Journal policies continuously evolve to enable knowledge sharing and support reproducible science. However, that change happens within a certain framework. Eight modular standards with three levels of increasing stringency make Transparency and Openness Promotion (TOP) guidelines which can be used to evaluate to what extent and with which stringency journals promote open science. Guidelines define standards for data citation, transparency of data, material, code and design and analysis, replication, plan and study pre-registration, and two effective interventions: “Registered reports” and “Open science badges”, and levels of adoption summed up across standards define journal’s TOP Factor. In this paper, we analysed the status of adoption of TOP guidelines across two thousand journals reported in the TOP Factor metrics. We show that the majority of the journals’ policies align with at least one of the TOP’s standards, most likely “Data citation” (70%) followed by “Data transparency” (19%). Two-thirds of adoptions of TOP standard are of the stringency Level 1 (less stringent), whereas only 9% is of the stringency Level 3. Adoption of TOP standards differs across science disciplines and multidisciplinary journals (N = 1505) and journals from social sciences (N = 1077) show the greatest number of adoptions. Improvement of the measures that journals take to implement open science practices could be done: (1) discipline-specific, (2) journals that have not yet adopted TOP guidelines could do so, (3) the stringency of adoptions could be increased. Full article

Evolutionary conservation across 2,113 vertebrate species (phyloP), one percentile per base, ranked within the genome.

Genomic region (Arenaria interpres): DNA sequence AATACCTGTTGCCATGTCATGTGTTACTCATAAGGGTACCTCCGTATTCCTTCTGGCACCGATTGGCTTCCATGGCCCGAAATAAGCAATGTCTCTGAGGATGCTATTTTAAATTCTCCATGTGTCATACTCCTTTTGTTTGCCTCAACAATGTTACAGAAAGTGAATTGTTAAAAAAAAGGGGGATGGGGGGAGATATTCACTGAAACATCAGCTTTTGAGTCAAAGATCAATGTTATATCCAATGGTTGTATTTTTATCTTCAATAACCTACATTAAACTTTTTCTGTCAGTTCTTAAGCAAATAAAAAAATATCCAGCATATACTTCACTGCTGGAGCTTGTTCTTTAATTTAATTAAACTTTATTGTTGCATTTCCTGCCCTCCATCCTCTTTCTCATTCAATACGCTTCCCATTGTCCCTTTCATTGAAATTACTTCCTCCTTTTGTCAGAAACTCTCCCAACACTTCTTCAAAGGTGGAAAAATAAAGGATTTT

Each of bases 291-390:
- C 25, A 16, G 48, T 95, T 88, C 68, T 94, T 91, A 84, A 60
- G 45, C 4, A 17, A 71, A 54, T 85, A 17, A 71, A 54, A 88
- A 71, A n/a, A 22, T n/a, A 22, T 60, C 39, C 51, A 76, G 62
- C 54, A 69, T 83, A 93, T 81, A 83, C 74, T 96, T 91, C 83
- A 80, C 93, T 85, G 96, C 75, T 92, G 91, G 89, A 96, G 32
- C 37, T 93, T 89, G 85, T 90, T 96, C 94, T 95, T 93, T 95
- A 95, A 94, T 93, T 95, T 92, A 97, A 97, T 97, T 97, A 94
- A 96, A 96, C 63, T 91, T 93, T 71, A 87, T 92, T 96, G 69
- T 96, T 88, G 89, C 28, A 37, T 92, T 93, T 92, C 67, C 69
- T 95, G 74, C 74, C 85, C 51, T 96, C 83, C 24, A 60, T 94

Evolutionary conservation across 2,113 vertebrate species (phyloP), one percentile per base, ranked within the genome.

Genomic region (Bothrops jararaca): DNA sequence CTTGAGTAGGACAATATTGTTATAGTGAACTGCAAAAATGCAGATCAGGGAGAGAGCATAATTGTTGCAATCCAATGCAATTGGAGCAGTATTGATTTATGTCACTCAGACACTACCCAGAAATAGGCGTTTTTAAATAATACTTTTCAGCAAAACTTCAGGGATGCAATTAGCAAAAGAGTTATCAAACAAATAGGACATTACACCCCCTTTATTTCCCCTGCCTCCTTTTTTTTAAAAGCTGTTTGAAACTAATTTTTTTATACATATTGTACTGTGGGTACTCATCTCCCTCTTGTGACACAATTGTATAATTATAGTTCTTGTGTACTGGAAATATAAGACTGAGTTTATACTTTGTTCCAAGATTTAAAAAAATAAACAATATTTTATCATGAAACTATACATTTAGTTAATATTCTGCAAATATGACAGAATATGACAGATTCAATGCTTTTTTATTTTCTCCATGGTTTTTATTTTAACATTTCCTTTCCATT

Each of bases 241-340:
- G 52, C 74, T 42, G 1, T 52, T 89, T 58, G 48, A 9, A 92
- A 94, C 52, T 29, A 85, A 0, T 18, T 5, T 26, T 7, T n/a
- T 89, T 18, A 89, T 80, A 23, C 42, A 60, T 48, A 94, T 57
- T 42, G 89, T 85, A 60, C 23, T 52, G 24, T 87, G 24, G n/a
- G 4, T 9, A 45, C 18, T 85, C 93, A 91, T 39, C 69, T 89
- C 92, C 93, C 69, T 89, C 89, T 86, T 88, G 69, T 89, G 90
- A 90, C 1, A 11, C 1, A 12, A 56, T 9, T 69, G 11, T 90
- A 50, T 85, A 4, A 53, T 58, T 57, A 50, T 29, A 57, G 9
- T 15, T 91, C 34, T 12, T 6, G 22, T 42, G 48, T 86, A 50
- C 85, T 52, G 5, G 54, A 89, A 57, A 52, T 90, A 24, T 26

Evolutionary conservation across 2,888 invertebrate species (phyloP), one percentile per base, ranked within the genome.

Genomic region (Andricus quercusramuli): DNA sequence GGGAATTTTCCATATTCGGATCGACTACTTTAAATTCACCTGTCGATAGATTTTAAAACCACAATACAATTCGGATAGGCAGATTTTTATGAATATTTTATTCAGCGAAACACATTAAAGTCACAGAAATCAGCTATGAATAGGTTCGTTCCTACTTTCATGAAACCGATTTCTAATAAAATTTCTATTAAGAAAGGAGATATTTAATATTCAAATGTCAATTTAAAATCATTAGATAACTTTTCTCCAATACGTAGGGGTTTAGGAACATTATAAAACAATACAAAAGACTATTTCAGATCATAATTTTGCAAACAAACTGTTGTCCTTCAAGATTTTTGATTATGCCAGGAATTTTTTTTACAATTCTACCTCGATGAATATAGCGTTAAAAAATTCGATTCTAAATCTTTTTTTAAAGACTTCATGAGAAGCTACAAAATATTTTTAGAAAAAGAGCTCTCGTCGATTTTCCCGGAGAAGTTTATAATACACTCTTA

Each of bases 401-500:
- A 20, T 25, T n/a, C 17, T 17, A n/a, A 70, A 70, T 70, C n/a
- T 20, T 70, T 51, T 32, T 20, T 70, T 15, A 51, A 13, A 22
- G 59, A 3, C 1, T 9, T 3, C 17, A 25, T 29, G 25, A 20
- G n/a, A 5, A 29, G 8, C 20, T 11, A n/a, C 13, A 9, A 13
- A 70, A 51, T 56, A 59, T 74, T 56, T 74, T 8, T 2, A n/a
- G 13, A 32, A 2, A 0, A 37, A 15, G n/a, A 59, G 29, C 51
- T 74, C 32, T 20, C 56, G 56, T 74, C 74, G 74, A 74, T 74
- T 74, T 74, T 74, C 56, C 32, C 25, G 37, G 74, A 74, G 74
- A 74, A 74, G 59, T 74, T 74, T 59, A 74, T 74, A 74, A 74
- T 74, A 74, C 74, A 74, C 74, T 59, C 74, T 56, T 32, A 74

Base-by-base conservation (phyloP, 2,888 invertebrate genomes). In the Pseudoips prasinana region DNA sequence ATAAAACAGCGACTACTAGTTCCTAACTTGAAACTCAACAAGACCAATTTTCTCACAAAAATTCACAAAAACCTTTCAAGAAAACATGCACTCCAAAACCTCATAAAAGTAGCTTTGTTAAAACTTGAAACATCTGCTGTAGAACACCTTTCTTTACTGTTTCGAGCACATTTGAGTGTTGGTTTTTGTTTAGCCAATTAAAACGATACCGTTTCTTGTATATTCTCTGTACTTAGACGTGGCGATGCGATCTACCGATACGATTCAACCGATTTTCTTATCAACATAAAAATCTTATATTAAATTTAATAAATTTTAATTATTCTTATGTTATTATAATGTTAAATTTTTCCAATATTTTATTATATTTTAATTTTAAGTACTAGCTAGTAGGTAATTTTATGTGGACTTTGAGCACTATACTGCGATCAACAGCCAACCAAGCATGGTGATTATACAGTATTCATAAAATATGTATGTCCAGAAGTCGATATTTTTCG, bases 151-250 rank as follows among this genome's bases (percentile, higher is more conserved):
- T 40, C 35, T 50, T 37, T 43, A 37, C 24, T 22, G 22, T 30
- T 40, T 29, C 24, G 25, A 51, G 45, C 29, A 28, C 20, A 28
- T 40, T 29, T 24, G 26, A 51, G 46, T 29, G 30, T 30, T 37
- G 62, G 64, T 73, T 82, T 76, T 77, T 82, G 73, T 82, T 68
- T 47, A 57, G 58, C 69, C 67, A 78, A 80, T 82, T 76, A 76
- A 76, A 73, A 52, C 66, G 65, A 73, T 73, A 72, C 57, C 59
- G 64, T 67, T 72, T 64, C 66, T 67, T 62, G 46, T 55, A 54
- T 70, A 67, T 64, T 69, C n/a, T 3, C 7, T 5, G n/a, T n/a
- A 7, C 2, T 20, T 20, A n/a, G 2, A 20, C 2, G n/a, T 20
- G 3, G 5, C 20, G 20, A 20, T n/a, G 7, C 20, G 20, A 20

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18 pages, 2810 KiB  
Article
Scholars’ Domain of Information Space
by Danijela Pongrac, Mihaela Banek Zorica and Roman Domović
Publications 2022, 10(4), 43; https://doi.org/10.3390/publications10040043 - 22 Nov 2022
Viewed by 1421
Abstract
This article addresses Croatian scholars’ information behavior and how they use technology to acquire information in three areas of their work: teaching, research, and administrative activities. Our study aims to find which communication channels scholars utilize to find and share knowledge. Are they [...] Read more.
This article addresses Croatian scholars’ information behavior and how they use technology to acquire information in three areas of their work: teaching, research, and administrative activities. Our study aims to find which communication channels scholars utilize to find and share knowledge. Are they using communication channels targeting a broader audience, i.e., formal–explicit communication, or those targeting a narrower one, i.e., informal–implicit communication? The questionnaire used included four questions regarding scholar activities, with nine possible communication channels, scored on a seven-point Likert scale. Considering many channels for each area of activity, a reduction was made through Principal Component Analysis (PCA), to determine latent components in various channels. In finding information for teaching activities, the main communication channel is informal and implicit, while for research and administrative activities, it is formal and explicit. PCA shows a distinction between social and technical domains of science in terms of how scholars collect material for administrative tasks. A further communication channel is reduced to two factors for all questions, where the first factor has formal–explicit and the second has informal–implicit characteristics. This work is part of a larger study aimed at determining the mechanisms of information diffusion within academic institutions, utilizing the Information space model. Full article